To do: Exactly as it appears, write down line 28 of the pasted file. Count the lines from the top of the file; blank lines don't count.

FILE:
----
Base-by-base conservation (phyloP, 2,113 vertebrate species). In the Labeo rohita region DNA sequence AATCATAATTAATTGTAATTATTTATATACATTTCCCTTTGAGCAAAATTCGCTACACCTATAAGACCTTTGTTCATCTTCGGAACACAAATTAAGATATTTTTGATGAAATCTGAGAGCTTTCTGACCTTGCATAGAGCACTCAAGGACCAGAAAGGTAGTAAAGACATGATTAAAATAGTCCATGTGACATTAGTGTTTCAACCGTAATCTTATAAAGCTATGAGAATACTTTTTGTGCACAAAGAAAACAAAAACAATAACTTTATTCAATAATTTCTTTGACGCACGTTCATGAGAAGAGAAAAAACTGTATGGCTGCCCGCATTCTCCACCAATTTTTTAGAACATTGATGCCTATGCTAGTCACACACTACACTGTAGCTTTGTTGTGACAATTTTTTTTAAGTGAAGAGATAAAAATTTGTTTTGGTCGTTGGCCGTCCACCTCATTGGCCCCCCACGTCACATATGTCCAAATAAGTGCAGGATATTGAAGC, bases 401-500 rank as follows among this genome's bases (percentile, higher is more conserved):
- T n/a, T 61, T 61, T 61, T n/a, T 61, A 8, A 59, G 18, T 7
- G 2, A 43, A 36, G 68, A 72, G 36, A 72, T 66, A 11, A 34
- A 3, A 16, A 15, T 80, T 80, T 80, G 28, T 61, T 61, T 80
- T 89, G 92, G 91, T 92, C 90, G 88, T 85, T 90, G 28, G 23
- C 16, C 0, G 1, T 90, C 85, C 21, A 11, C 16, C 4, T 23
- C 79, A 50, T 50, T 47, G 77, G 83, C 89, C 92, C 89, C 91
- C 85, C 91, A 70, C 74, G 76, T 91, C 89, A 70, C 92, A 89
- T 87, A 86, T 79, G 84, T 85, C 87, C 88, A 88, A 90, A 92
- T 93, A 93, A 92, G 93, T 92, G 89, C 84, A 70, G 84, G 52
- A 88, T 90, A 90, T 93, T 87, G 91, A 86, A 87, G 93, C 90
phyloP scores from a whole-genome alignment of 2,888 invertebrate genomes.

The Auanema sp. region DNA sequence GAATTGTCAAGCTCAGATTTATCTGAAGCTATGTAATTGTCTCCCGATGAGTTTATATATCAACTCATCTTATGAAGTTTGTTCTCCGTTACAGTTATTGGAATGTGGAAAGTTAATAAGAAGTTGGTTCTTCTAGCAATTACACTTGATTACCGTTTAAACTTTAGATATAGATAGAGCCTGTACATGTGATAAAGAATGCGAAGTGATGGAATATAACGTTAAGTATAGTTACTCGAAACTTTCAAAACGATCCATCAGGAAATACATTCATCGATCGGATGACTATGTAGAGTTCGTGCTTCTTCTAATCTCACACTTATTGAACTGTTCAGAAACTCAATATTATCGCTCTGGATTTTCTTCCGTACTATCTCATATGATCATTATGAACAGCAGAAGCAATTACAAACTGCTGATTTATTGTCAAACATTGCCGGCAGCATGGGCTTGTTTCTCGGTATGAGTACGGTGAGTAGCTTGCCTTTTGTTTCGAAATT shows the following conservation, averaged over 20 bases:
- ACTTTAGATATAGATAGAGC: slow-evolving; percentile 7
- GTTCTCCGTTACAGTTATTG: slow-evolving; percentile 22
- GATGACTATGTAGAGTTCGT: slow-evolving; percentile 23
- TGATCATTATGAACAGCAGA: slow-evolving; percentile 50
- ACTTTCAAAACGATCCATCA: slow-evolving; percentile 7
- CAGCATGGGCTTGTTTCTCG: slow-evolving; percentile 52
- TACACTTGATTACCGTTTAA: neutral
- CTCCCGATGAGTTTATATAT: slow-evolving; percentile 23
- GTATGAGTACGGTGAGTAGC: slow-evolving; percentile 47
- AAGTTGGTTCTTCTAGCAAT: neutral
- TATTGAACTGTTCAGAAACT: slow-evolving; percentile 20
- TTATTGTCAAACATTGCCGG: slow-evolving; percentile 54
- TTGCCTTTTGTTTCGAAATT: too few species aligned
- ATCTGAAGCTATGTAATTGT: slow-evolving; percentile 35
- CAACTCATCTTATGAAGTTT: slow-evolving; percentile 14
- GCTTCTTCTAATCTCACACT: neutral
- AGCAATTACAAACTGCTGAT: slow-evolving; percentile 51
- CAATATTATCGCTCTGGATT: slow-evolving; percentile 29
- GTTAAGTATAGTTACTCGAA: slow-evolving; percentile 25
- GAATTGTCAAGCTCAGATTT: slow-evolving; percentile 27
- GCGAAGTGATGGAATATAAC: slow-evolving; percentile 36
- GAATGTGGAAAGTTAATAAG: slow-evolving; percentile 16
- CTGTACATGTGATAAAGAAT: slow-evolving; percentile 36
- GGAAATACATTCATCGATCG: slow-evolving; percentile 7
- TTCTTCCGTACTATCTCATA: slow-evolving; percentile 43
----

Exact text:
- CAACTCATCTTATGAAGTTT: slow-evolving; percentile 14